This first ever characterization of retinal vessel reactivity and recovery from transient systemic hyperoxia revealed uniform changes in the caliber of both the arteries and veins projecting into the four principal quadrants of the fundus. Such innocuous physiological provocation may be useful clinically for evaluating the functional integrity of retinal vascular autoregulation. Furthermore, the amplitude and timing of vasomotor responses may have diagnostic power for vascular disease of the human retina. 
 
Figure 1.
 
Fundus image as seen on the RVA monitor with alignment cursors. Square white box: selected ROI, where vessels are tracked during eye movements; rectangular white box: the length of vessel measured at 25 Hz for optimal temporal and spatial resolution. Quadrants are delineated by dashed lines.
Figure 1.
 
Fundus image as seen on the RVA monitor with alignment cursors. Square white box: selected ROI, where vessels are tracked during eye movements; rectangular white box: the length of vessel measured at 25 Hz for optimal temporal and spatial resolution. Quadrants are delineated by dashed lines.
Figure 2.
 
Schematic representation of retinal vessel reactivity throughout the air-breathing, inhalation of pure oxygen, and recovery phases, as a function of time. The first vertical line indicates when inhalation of pure oxygen started (2 minutes) and the second, when it stopped (14 minutes). The numbers beside the schematic curve indicate the various amplitude and timing parameters of vessel dynamics measured: (1) baseline, (2) time before vasoconstriction, (3) rate of vasoconstriction, (4) latency before the plateau in vasoconstriction, (5) plateau of vasoconstriction during the pure oxygen phase, (6) time for the onset of recovery from vasoconstriction, (7) rate of the recovery from vasoconstriction, (8) latency before the plateau in recovery, and (9) plateau of the recovery from vasoconstriction.
Figure 2.
 
Schematic representation of retinal vessel reactivity throughout the air-breathing, inhalation of pure oxygen, and recovery phases, as a function of time. The first vertical line indicates when inhalation of pure oxygen started (2 minutes) and the second, when it stopped (14 minutes). The numbers beside the schematic curve indicate the various amplitude and timing parameters of vessel dynamics measured: (1) baseline, (2) time before vasoconstriction, (3) rate of vasoconstriction, (4) latency before the plateau in vasoconstriction, (5) plateau of vasoconstriction during the pure oxygen phase, (6) time for the onset of recovery from vasoconstriction, (7) rate of the recovery from vasoconstriction, (8) latency before the plateau in recovery, and (9) plateau of the recovery from vasoconstriction.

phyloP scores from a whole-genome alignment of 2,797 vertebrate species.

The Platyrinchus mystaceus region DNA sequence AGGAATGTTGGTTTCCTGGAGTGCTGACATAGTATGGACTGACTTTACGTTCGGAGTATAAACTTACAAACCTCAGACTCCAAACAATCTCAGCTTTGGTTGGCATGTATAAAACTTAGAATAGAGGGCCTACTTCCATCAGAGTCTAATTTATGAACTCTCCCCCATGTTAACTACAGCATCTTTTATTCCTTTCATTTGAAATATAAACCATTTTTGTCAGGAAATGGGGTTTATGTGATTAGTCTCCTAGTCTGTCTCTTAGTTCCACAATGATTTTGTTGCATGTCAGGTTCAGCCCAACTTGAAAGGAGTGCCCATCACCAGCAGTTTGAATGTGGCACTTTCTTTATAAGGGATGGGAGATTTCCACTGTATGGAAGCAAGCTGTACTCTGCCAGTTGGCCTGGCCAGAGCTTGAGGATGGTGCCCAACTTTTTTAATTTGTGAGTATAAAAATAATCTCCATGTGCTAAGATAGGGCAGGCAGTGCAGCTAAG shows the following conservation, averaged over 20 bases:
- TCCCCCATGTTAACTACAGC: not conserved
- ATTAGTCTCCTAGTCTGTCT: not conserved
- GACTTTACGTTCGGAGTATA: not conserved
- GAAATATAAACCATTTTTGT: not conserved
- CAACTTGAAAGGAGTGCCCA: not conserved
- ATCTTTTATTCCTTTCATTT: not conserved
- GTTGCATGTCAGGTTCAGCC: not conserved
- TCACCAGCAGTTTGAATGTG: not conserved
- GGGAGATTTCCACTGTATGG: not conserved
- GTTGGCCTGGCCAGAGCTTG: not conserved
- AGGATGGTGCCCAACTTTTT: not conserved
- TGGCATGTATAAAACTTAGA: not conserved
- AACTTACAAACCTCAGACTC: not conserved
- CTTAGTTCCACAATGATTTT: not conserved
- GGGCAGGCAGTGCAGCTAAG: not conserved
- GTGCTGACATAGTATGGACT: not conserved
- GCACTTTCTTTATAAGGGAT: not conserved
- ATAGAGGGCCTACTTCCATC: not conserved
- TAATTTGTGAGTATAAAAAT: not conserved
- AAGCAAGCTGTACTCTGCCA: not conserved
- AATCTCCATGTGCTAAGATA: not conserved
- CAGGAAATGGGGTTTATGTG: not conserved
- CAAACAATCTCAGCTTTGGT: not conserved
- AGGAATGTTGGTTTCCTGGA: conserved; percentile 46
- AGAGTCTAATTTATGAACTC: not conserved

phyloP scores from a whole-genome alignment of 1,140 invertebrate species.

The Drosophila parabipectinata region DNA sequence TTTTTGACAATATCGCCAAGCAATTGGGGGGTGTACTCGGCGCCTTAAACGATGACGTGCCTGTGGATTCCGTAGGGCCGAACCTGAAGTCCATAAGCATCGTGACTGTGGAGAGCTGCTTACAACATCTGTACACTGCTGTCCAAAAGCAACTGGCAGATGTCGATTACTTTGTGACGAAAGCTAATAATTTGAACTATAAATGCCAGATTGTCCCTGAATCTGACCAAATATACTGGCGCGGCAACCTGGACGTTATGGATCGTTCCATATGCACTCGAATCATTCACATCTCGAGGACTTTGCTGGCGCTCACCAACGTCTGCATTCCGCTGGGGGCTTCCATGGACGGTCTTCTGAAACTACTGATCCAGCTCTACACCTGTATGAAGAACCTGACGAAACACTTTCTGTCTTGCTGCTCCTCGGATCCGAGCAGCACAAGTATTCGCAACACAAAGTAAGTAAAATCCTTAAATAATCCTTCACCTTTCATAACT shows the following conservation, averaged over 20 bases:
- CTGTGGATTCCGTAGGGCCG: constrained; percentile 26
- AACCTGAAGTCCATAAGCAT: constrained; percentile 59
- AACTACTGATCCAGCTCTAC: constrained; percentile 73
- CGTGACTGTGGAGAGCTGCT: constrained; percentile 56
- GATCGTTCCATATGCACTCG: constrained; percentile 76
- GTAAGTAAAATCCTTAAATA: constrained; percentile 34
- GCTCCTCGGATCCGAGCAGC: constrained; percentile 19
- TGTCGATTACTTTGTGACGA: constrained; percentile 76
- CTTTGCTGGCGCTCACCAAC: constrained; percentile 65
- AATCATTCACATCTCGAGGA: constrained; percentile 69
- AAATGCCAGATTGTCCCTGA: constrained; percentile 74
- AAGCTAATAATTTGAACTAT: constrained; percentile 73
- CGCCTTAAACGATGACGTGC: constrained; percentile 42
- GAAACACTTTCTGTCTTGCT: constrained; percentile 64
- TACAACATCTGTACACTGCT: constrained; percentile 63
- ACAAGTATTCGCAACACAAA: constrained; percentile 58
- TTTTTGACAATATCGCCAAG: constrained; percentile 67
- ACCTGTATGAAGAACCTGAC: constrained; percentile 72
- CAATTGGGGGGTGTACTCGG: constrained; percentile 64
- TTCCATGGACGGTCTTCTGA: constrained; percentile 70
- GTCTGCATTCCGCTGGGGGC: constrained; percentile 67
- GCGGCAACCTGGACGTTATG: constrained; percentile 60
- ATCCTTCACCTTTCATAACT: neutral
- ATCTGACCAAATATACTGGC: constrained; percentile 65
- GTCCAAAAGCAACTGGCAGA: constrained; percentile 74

Table 1.
 
Group-Averaged Results for the Physiological Variables Obtained throughout the Experiment
Table 1.
 
Group-Averaged Results for the Physiological Variables Obtained throughout the Experiment
Physiological Variables Baseline (Air-21% O2) Hyperoxia (100% O2) Recovery (Air-21% O2)
SaO2 (%) 97.4 ± 0.21 98.7 ± 0.15* 97.6 ± 0.20
EtCO2 (mm Hg) 39.5 ± 0.94 35.7 ± 1.10* 38.5 ± 0.76
PR (bpm) 73.2 ± 2.75 71.5 ± 2.62 74.0 ± 2.62
RR (breaths/min) 14.7 ± 0.90 13.9 ± 0.96 14.3 ± 1.02
BPsyst (mm Hg) 120.0 ± 2.93 120.8 ± 3.52 122.5 ± 3.19
BPdiast (mm Hg) 63.2 ± 2.19 63.6 ± 2.17 62.8 ± 2.64
BPmean (mm Hg) 83.7 ± 1.90 83.9 ± 2.33 84.3 ± 2.40
OPP (mm Hg) 40.6 ± 1.29 40.1 ± 1.58 40.1 ± 1.71
Figure 3.
 
Group-averaged (A) SaO2, (B) EtCO2, (C) PR, and (D) RR combined across all subjects (n = 20). The experimental phases are identified in (A). Vertical lines: the points at which pure oxygen breathing started (2 minutes) and stopped (14 minutes).
Figure 3.
 
Group-averaged (A) SaO2, (B) EtCO2, (C) PR, and (D) RR combined across all subjects (n = 20). The experimental phases are identified in (A). Vertical lines: the points at which pure oxygen breathing started (2 minutes) and stopped (14 minutes).
Table 2.
 
Summary Statistics Comparing the Baseline Vessel Diameters
Table 2.
 
Summary Statistics Comparing the Baseline Vessel Diameters
Retinal Region Vessel Diameter (AU) P
IN arteries 109.0 ± 3.6 NS*
SN arteries 105.86 ± 3.2
IT arteries 124.72 ± 4.5 NS
ST arteries 120.73 ± 3.3
IN arteries 109.0 ± 3.6 NS
IT arteries 124.72 ± 4.5
SN arteries 105.86 ± 3.2 0.0004
ST arteries 120.73 ± 3.3
IN veins 110.95 ± 2.4 NS
SN veins 115.18 ± 3.8
IT veins 141.7 ± 5.9 NS
ST veins 142.7 ± 4.6
IN veins 110.95 ± 2.4 0.0008
IT veins 141.7 ± 5.9
SN veins 115.18 ± 3.8 0.0001
ST veins 142.7 ± 4.6
I arteries 116.65 ± 3.1 NS
S arteries 113.48 ± 2.5
I veins 126.91 ± 4.0 NS
S veins 129.30 ± 3.7
N arteries 107.33 ± 2.2 <0.0001
T arteries 122.44 ± 2.7
N veins 113.13 ± 2.3 <0.0001
T veins 141.99 ± 3.6
Figure 4.
 
Percentage of change in group-averaged diameter of the arteries combined across all subjects (n = 20) in the (A) ST, (B) SN, (C) IT, and (D) IN retinal quadrants, as a function of time after the beginning of the experiment. Phases and vertical lines are as in Figure 3 .
Figure 4.
 
Percentage of change in group-averaged diameter of the arteries combined across all subjects (n = 20) in the (A) ST, (B) SN, (C) IT, and (D) IN retinal quadrants, as a function of time after the beginning of the experiment. Phases and vertical lines are as in Figure 3 .
Figure 5.
 
Percentage of change in group-averaged diameter of the veins combined across all subjects (n = 20) in the (A) ST, (B) SN, (C) IT, and (D) IN retinal quadrants, as a function of time after the beginning of the experiment. Phases and vertical lines are as in Figure 3 .
Figure 5.
 
Percentage of change in group-averaged diameter of the veins combined across all subjects (n = 20) in the (A) ST, (B) SN, (C) IT, and (D) IN retinal quadrants, as a function of time after the beginning of the experiment. Phases and vertical lines are as in Figure 3 .